In black ink. A marshalling of 12, this bookplate incorporates several notable charges, including two sets of eagle heads, erased, a leg erased, three garbes, a stag salient with hounds in pursuit, a scythe, three bugle-horns, three maiden's busts, three crosses-crosslet, three mullets and a lion rampant. The escutcheon is surrounded by an ornate, foliage border in the Chippendale style. It is crowned with a peer helmet, set upon a vegetative backdrop. The mantling supports two straight wreathes, charged with a demi-eagle, holding an escalop in its beak (dexter) and a stag courant (sinister). Among the many heraldic armorials depicted, this bookplate includes several identifiable familial crests. The originator's descendants, include, from dexter chief to sinister base, the Wilmot family in armorial one, the Eardley family in armorial three and the Marrow family in armorial seven. The Wilmot family armorial displays a sable (black) background parted per fess, or (gold), with three escalops on the fess, situated between three eagle heads, erased, two over one. The Eardley family armorial is argent (silver), with a chevron, azure (blue), charged with three garbes (sheaves of corn) and in canton gules (red) a fret, or. The Marrow family armorial is azure, parted per fess, or, engrailed, situated between three maiden's busts, two over one.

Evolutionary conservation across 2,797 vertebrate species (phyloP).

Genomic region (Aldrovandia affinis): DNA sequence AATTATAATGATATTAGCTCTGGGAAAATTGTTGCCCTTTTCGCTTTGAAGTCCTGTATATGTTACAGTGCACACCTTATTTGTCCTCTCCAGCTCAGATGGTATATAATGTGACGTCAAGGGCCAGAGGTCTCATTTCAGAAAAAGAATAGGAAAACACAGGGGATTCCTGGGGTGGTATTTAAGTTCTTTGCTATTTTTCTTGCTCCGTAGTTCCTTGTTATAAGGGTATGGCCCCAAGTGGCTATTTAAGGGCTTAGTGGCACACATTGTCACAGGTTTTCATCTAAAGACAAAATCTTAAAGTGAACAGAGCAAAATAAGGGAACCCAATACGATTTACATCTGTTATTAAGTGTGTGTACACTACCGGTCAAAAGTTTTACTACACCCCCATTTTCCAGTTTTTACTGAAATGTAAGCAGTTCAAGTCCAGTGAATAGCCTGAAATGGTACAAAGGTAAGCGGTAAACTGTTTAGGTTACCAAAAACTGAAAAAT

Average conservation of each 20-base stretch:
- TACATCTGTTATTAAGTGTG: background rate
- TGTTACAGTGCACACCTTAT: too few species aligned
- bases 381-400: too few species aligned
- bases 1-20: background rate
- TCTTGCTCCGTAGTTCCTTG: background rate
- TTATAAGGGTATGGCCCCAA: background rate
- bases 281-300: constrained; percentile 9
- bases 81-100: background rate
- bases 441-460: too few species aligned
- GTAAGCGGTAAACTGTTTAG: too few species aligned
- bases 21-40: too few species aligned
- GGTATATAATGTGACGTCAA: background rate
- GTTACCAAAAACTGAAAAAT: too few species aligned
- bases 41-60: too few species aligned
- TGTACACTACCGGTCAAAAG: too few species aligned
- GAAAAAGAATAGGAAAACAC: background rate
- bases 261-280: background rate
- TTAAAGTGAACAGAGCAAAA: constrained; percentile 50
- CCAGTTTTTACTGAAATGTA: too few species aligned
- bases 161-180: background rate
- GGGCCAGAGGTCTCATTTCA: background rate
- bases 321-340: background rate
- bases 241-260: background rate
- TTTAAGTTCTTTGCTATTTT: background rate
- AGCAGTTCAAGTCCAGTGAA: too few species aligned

Though the Berkswell manor was inherited by John Eardley Wilmot, it seems likely that this bookplate belonged to his son, Sir John Eardley Eardley-Wilmot (1783-1847), lawyer, politician, colonial administrator and abolitionist, who was created first baronet in 1821. Wilmot built Berkswell Hall c.1815 and resided there until appointed to serve as Lieutenant Governor of Van Diemens Land (Tasmania) in 1843. In 1822 Eardley-Wilmot published "An Abridgement of Blackstone's Commentaries" and in 1827 "A Letter to the Magistrates of England." Prior to his relocation to Tasmania, Eardley-Wilmot served as MP for North Warwickshire (1832-1843) and chairman of the quarter sessions for Warwickshire (1830-1843). During this period, Eardley-Wilmot was an active proponent of penal reforms, particularly those affecting juvenile offenders. It is suspected that his interest in penal reforms was a contributing factor in his appointment to serve as colonial administrator in Van Diemens Land. Upon his arrival he was confronted with a dysfunctional probation system and a depressed economy, his failure to repair this system led to his chastisement by the Colonial Office and his unpopularity with the colonists. After a request for his recall in 1846, due to both his failure as an administrator, and questionable reports regarding his private life, he died in 1847 in Van Diemens Land, gathering evidence to defend his character and administration. Sir John Eardley Eardley-Wilmot, 1st Bt (1783-1847) is featured in several group portraits in London's National Portrait Gallery, including, the oil painting by Benjamin Robert Haydon, "The Anti-Slavery Society Convention,1840" (1841). For more information on the Thomas Murray Collection, see: http://www.library.ubc.ca/spcoll/murray/default.html